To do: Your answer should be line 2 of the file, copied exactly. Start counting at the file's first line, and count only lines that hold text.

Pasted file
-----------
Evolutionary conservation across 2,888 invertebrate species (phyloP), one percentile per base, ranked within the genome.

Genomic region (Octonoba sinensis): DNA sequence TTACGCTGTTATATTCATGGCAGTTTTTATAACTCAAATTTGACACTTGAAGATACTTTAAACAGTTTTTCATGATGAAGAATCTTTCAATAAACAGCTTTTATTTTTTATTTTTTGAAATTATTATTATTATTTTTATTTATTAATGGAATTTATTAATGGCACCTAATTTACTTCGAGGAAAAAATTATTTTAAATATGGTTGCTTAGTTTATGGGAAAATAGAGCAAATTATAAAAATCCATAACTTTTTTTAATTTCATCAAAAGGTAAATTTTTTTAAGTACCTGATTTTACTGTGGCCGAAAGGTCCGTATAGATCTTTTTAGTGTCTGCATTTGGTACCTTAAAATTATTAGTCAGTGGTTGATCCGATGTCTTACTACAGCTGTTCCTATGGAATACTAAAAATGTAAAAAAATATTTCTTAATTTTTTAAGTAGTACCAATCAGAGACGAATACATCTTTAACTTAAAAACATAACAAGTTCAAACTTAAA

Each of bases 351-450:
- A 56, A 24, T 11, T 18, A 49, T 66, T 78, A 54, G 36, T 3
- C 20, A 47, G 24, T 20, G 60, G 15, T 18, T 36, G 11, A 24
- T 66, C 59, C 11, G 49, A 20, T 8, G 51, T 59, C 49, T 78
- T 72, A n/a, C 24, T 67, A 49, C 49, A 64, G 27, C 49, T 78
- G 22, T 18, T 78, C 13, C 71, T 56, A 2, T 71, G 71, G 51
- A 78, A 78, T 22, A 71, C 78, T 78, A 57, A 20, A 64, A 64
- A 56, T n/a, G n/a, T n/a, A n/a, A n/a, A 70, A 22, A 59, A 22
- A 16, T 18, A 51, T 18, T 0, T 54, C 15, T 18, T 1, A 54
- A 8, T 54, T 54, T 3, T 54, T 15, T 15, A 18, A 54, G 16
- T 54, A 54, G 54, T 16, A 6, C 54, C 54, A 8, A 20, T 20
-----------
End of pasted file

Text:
Genomic region (Octonoba sinensis): DNA sequence TTACGCTGTTATATTCATGGCAGTTTTTATAACTCAAATTTGACACTTGAAGATACTTTAAACAGTTTTTCATGATGAAGAATCTTTCAATAAACAGCTTTTATTTTTTATTTTTTGAAATTATTATTATTATTTTTATTTATTAATGGAATTTATTAATGGCACCTAATTTACTTCGAGGAAAAAATTATTTTAAATATGGTTGCTTAGTTTATGGGAAAATAGAGCAAATTATAAAAATCCATAACTTTTTTTAATTTCATCAAAAGGTAAATTTTTTTAAGTACCTGATTTTACTGTGGCCGAAAGGTCCGTATAGATCTTTTTAGTGTCTGCATTTGGTACCTTAAAATTATTAGTCAGTGGTTGATCCGATGTCTTACTACAGCTGTTCCTATGGAATACTAAAAATGTAAAAAAATATTTCTTAATTTTTTAAGTAGTACCAATCAGAGACGAATACATCTTTAACTTAAAAACATAACAAGTTCAAACTTAAA